I am sending this focaccia to Susan for YeastSpotting.

Previously on Green Gourmet Giraffe:
One year ago: Rhubarb and strawberry crumble
Two years ago:  Tea Towels of Scotland
Three years ago: Treacle Scones for Remembrance
Four years ago: Surprising Beetroot Risotto
Five years ago: Meandering Musings on Split Pea Soup

Rhubarb and raspberry no-knead focaccia
Slightly adapted from The Kitchen Maid

500ml warm water
1 Tbsp dried yeast
2 Tbsp olive oil
800g white bread flour
1 1/2 tsp salt

340g rhubarb, cut into 3cm pieces (from 450g untrimmed)
150g raspberries (frozen is fine)
3 Tbsp olive oil (or cream or chopped butter)
3 Tbsp raw sugar

Start the night before you want to eat it or at least 8 - 10 hours before you want to eat focaccia.  Take a large mixing bowl.  Place yeast into warm water and leave for about 5 minutes until you see the yeast is active (it should foam or bloom slightly).  Stir in oil, flour and salt to make a soft dough.  Note that I had to stir quite a bit to incorporate all the flour.  Cover with clingwrap and leave overnight or about 8 hours.  I left mine at room temperature.

In the morning, prepare the fruit and sprinkle a large baking tray with polenta.  Preheat the oven to 200 C (I did 220 C which worked for my slow oven.)  Carefully take the risen dough from the bowl - it is fairly sturdy but I needed a bit of flour on my hands for some slight stickiness - and place on a lightly floured surface. Pat it out in an oval shape about 35 x 25 cm.  Use a little flour if needed.  Carefully transfer to the prepared baking tray.  Scatter with rhubarb and raspberries and press lightly into the dough.  Drizzle with olive oil and sprinkle the sugar on top.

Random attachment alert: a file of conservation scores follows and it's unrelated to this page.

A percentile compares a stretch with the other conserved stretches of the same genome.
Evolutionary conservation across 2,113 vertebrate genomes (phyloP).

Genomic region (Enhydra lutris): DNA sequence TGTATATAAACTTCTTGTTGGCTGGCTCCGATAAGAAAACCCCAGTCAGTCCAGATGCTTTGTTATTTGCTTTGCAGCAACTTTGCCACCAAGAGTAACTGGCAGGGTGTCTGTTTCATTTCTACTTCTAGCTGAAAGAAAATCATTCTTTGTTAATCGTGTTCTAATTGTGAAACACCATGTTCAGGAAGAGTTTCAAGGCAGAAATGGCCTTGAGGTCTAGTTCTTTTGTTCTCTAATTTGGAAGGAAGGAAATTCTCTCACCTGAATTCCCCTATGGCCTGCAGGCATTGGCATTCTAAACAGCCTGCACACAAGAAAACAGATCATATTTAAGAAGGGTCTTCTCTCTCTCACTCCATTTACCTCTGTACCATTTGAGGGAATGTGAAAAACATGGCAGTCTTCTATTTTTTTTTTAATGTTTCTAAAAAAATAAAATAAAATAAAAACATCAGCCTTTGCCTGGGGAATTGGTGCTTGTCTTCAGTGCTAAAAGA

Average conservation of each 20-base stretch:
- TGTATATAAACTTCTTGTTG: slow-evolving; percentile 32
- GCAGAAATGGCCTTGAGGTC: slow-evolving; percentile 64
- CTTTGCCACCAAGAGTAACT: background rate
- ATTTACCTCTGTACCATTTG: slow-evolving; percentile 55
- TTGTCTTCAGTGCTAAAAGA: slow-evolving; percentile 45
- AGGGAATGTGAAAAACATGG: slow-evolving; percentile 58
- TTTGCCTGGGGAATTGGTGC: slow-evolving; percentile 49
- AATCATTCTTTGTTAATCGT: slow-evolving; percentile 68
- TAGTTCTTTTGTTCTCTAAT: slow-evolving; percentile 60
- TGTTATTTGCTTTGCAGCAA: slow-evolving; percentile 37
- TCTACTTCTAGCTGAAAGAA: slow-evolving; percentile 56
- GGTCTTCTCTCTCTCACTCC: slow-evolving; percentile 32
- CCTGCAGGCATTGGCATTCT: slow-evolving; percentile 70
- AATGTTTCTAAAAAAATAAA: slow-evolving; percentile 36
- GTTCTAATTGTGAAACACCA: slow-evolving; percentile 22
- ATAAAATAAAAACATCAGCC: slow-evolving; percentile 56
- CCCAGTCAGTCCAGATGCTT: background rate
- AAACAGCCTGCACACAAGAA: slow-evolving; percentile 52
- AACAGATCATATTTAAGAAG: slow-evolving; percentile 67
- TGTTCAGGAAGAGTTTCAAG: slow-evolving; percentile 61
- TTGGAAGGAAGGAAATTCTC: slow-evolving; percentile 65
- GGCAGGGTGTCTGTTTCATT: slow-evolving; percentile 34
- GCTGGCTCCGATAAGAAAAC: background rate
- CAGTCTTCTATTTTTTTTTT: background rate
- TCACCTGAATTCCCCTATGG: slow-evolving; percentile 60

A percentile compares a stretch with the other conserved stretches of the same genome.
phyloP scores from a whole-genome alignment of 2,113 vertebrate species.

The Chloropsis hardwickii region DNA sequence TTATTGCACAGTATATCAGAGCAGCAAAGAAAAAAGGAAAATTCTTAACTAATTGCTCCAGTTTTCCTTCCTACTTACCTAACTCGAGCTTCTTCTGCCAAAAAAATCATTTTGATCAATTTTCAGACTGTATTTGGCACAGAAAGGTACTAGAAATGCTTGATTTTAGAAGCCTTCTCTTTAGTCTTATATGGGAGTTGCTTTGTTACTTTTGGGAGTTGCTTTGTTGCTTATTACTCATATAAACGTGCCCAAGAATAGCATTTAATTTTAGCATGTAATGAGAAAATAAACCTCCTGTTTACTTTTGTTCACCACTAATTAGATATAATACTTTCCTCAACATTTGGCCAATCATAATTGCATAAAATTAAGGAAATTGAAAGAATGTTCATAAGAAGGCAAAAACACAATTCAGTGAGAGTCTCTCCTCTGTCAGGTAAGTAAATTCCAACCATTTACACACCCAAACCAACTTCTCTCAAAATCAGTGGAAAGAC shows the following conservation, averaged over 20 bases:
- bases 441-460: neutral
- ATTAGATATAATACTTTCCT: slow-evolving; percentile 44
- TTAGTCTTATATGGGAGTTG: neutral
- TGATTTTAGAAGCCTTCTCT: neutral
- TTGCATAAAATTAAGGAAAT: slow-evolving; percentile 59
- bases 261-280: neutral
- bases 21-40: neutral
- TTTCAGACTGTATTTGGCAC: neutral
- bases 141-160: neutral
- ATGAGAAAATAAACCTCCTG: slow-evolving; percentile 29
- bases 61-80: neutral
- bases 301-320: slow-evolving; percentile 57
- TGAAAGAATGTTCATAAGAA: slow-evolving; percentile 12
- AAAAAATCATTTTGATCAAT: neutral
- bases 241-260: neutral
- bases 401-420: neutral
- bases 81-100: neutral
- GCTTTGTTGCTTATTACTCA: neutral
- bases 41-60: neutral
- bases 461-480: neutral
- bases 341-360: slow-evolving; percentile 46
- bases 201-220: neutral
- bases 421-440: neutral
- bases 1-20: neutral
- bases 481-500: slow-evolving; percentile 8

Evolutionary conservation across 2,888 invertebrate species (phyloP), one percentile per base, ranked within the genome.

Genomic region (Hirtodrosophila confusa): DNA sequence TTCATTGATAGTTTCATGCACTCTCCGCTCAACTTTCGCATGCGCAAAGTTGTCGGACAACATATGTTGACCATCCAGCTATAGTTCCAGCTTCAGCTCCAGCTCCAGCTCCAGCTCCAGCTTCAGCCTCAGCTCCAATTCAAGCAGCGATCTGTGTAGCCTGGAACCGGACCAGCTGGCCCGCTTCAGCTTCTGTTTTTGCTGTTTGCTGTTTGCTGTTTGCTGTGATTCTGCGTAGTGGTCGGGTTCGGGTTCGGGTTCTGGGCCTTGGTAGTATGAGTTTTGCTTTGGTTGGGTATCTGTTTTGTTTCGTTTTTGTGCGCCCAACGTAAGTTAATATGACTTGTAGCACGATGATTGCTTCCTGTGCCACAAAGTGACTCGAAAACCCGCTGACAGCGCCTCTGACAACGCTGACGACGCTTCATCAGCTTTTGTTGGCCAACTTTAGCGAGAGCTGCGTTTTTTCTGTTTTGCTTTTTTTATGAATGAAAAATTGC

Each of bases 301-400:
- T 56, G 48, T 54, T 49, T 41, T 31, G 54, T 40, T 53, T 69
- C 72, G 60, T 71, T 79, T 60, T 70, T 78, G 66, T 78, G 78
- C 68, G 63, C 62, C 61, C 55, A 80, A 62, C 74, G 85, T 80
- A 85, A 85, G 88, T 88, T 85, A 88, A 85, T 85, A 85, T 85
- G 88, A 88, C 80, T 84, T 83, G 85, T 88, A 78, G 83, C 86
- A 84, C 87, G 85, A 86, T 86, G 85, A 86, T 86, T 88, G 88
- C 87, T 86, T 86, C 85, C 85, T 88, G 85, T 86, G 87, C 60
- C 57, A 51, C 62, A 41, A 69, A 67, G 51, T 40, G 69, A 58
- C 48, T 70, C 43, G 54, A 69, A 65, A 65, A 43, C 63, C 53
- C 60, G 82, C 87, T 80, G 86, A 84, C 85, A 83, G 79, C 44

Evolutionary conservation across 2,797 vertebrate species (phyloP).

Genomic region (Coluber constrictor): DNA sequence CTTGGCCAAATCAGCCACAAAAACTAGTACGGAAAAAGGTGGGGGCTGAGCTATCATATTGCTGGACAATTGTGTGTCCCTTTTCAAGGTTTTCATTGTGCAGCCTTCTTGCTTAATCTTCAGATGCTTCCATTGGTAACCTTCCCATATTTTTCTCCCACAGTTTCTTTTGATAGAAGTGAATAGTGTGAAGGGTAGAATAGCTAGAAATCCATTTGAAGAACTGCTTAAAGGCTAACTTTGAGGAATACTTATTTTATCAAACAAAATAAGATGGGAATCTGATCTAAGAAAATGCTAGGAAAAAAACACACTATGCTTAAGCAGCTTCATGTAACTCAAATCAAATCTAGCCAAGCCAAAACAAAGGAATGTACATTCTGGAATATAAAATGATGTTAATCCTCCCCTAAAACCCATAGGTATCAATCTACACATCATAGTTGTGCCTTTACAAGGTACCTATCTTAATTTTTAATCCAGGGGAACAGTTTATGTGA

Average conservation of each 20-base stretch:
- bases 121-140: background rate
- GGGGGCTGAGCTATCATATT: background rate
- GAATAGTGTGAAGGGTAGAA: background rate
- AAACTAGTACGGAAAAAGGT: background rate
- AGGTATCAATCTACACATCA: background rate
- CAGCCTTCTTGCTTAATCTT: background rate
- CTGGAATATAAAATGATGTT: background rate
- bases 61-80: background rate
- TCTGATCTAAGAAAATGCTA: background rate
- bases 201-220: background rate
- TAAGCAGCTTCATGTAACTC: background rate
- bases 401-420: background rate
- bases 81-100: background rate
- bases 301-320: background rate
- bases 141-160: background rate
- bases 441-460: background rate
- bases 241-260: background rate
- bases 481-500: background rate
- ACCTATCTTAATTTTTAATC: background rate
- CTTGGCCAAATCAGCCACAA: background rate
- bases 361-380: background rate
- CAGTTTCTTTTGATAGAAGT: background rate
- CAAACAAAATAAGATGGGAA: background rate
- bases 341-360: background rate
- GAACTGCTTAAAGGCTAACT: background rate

Bake for 40 minutes until the fruit juices are running free and the sides are golden brown.  Eat hot or cool on a wire rack.

On the stereo:
London 0 Hull 4 - The Housemartins


  1. Poor E and Sylvia - I hope they are feeling better soon. I love Sylvia's wood princess crown - so pretty. And rhubarb and raspberry bread sounds like a winner to me.

    1. Thanks Cakelaw - Sylvia's crown seemed a bit rustic for our backyard but it was fun to make and I think I managed to hide most of the concrete and wooden fence of the yard in the photo :-)

  2. Oh, this looks gorgeous! And Sylvia is growing up so quickly. Golly!
    Feel better E!

    1. Thanks Hannah - sylvia is really a little woman these days - actually she will even tell you she is dolly's mummy when she isn't pondering what she will do when she grows up

  3. I hope this doesn't sound creepy, but the thought of an afternoon (or morning!) at your house sounds about as lovely as lovely can be. I will settle for this bread at my own house instead - thanks for the idea, it looks gorgeous!

    1. Thanks Kari - not at all - you are welcome any time - just let me know when you are in the neighbourhood - would love to share an afternoon tea with you (or morning but afternoon is when I am better!)

  4. I saw the pic and thought, 'hey, I made something like that once... I wonder if I ever blogged about it'! Thanks for being my memory - looks gorgeous and glad you liked it!
    Have a great weekend x

    1. Thanks Lucy - I'd do exactly the same thing (have even made a biscuit recipe and then discovered I have made it before on my blog!) - my blog is my memory - thanks for sharing this lovely bread - am hoping I make it again soon

  5. I like the berry wreath you made.
    My rhubarb is just coming up now. Try infusing saffron in the liquid before adding to the flour to add some yellow colour to the dough.
    And I hope E is better soon.

    1. Thanks Pene - Am sure some saffron and some lovely warm spices would be lovely in this bread - must remember for when I try it again - enjoy your rhubarb

  6. I want to climb right into my computer screen to eat this - it looks gorgeous, and I love the overnight rise.

    1. Thanks Catherine - the overnight rise is great if you want a nice early focaccia